C&SF Project

Ghosts of Canals Never Built

Sometimes the best part of a plan are the features that get left out.

The highlighted areas on the map show major water works of the Central & South Florida (C&SFL) Project that got left behind on the drawing room floor. That’s a good thing. The result is undisturbed wetland where there would have been canals, levees, and water control structures instead.

  • Who needs a pump station (S-L47) when Mullet Slough is perfectly capable of free flowing it into Water Conservation Area 3 all by itself?
  • And who needs a S-329 and S-328 structures Lostmans, Middle, East, and Shark River Slough can handle the water instead?

The truth about plans is that they are rarely built as originally spec’ed out, especially when the time horizon to complete them is 25 years out (the C&SFL Project ran from 1948 to 1975), nor do they work out exactly as planned, plus the inevitable outfall of dealing with unintended consequences.

Next thing you know a new plan is in the works to fix it all …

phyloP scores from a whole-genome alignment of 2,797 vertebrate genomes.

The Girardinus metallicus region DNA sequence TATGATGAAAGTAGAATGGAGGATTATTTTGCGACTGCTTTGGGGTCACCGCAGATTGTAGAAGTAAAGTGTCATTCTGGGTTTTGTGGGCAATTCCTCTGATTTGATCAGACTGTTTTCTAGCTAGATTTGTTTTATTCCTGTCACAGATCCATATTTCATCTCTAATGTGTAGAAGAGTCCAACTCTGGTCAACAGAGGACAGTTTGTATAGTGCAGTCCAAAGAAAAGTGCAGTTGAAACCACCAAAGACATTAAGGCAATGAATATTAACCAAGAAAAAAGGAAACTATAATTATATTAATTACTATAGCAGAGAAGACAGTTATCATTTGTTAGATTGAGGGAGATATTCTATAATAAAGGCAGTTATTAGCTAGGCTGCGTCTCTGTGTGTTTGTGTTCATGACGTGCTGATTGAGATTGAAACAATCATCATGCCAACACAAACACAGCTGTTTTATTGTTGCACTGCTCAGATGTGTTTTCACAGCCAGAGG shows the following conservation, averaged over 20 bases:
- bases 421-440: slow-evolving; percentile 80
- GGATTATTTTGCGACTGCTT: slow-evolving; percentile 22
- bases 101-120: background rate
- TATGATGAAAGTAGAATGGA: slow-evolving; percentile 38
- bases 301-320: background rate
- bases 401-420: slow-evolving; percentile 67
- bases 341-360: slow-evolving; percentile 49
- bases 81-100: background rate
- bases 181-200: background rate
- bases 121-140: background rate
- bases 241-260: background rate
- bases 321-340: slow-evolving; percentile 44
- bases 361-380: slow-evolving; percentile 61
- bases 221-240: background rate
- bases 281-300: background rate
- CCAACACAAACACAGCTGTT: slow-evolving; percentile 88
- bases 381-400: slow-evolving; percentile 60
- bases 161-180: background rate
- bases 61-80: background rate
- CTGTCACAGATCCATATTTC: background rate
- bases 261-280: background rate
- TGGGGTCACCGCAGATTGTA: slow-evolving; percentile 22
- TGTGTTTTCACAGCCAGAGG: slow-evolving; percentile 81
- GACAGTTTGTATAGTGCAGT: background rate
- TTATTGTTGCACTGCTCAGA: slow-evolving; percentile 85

This time for good.

Dike breach remembered

Wednesday marked the 81st anniversary of the Okeechobee Hurricane (1928) and tragic dike collapse that followed. (see NOAA memorial)

That seems like a long time ago, but to the children who survived it, and carried the horror and loss of it with them their entire lives, it’s a powerful reminder that time does not heal old wounds.

We need to remind ourselves that we will never forget.

Towards that ends, a memorial service for the fateful day and the people involved was held in Martin County. (see article).

The catastrophe spurred Florida to better fortify the banks of the Lake.

In came the U.S. Army Corps of Engineers. Seven years later it was completed:

Hoover Dike.

But it wasn’t until the 1960s that the perimeter levee was built to fully encircle the lake, as part of the 25-year water re-engineering project called the Central and South Florida Project.

We take water projects for granted,

There’s no better example than the tragic breach of the levee barrier surrounding New Orleans during the storm-swollen seas of Hurricane Katrina (2005).

That spurred a second look at the great earthen wall surrounding the Big Lake.

Today the U.S. Army Corps of Engineers is back in action on Hoover Dike, this time overseeing installation of a seepage barrier – called a “cutoff wall” – down its spine for much of its 143-mile length, plus other re-engineering and contingency plan actions.

We can’t repair history (sadly, that’s water under the bridge),

But we can strengthen a levee so that history doesn’t repeat itself:

And of course – Never forget!